Tuesday, January 29, 2008

Anthropology, Physics, and the Memoir

A close friend started reading Eat, Pray, Love -- one of the most engaging books I've read in years -- and couldn't make it past page 87. His chief complaint: the author had secured a book deal before setting forth on her journey of self-discovery.

"After reading that, everything felt manipulated and controlled and fake. This wasn’t a personal, see-where-the-wind-takes-me journey. This was a planned-out literary event hashed out beforehand in New York," he writes in his highly entertaining blog.

I was stunned.

Every trip I've ever taken has been planned to one degree or another, and yet my experiences have always been unique, spontaneous, and real. Or so it seemed.

Why begrudge Elizabeth Gilbert her book deal? How else was she going to get to Italy, India, and Indonesia?

How did Richard Goodman find the wherewithal to write French Dirt: The Story of a Garden in the South of France? He doesn't say. Great book, though.

The problem with such books, I suppose, is that they are all a bit self-conscious. Of course that's also their greatest strength. Gilbert's strength is that she watches herself and others very closely.

Anthropologists tell us that the mere act of observing changes the thing you're observing. I gather that's even true in particle physics, where particles behave differently when you train a high-speed camera on them. (See What the Bleep!? Down the Rabbit Hole.)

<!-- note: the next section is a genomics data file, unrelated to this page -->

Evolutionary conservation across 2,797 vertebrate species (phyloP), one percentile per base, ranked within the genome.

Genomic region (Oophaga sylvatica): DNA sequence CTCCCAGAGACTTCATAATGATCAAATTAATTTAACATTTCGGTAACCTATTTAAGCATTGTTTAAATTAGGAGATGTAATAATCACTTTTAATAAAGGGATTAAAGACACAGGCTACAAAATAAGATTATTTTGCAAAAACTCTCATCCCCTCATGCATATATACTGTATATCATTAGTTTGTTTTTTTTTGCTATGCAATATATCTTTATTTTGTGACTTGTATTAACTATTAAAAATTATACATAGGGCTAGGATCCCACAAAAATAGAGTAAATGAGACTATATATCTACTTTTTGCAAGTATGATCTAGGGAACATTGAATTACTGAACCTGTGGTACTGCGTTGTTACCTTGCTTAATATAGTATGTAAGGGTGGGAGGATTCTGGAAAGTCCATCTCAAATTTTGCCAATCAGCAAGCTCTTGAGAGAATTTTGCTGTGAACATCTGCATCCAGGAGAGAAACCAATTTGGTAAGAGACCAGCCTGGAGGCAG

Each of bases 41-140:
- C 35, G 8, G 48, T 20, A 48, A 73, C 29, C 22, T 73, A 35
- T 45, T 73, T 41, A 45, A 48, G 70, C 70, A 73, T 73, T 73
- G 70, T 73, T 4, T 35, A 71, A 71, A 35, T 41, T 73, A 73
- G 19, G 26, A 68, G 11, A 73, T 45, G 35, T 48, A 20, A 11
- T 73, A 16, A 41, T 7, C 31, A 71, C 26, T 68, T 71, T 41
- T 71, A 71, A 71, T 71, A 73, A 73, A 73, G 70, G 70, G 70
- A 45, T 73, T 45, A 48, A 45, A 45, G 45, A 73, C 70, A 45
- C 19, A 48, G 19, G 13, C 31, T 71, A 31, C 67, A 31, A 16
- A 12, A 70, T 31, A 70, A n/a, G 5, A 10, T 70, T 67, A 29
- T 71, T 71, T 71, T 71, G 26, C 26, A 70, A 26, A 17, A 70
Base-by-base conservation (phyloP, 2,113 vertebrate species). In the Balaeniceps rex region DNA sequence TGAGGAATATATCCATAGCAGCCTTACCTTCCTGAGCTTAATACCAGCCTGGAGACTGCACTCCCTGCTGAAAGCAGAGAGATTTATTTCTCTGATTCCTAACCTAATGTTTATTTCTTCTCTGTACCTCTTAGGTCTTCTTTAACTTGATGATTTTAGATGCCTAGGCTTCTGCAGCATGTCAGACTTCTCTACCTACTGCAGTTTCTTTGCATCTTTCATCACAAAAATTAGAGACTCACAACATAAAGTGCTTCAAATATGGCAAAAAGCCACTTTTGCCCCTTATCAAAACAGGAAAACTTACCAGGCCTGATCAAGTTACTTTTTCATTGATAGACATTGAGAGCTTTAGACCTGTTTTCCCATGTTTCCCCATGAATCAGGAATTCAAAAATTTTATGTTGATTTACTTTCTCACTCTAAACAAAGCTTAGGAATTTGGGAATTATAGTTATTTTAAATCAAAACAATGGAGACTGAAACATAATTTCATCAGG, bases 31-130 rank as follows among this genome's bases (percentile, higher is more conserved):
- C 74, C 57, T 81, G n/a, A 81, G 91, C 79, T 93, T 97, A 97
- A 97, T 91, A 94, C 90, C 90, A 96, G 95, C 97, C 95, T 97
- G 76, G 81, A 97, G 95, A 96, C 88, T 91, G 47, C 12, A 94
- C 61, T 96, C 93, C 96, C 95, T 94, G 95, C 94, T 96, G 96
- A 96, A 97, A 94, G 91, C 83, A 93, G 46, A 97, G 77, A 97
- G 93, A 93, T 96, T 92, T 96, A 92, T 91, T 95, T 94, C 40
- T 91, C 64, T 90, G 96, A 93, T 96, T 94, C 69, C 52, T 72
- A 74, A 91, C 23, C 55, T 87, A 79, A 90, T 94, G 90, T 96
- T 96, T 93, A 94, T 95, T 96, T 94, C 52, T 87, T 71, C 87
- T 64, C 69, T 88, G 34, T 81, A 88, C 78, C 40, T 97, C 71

If that's the case, then everything we read or say or observe has to be considered a bit unreal.

Just enjoy it, I say.

Friday, January 11, 2008

The Truth

My friend's father prefers non-fiction books.

"You know why?" he said to me. "Because they're true."

I let it go.

I happen to prefer fiction. You know why? Because, in some ways at least, it's truer.

Writers of both fiction and non-fiction use a lot of the same narrative techniques and have to make a lot of the same choices as they craft their stories -- what to leave in, what to leave out; where to start, where to stop -- so that in the end the difference between a novel and, say, a memoir can be a little hazy.

One of my favorite memoirs, James Frey's A Million Little Pieces, was famously exposed as, well ... fiction. Turns out Frey had exaggerated everything that happened to him. And I could understand why. It made a better story. His defense: It was still true on an emotional level.

I can buy that. But he should have called the book what it was: a novel.

On the other hand, even the best biographies and histories and accounts of current events aren't really true. Why? Because writers have to make choices. They can't include everything, but everything they leave out makes the story a little less true.

Everything they add changes the truth of what they've already written.

Novelists make the same choices, of course, but they have more freedom. They aren't hampered by an inability to get all the facts. They can make them up. Yet the best fiction ends up being as true-to-life as the best non-fiction. More so in many cases.

Tuesday, January 1, 2008

Hip Mamma

My little sister has done it again.

(Okay, she's really my sister-in-law, but I think of her as the younger sister I never had.)

What she's done is publish another essay. This one in Hip Mama, "a magazine bursting with political commentary and ribald tales from the front lines of motherhood."

What I like about her latest creation, "Clear Blue (but not so) Easy," is that it's written with style and courage.

It's very personal and very real.

Check it out.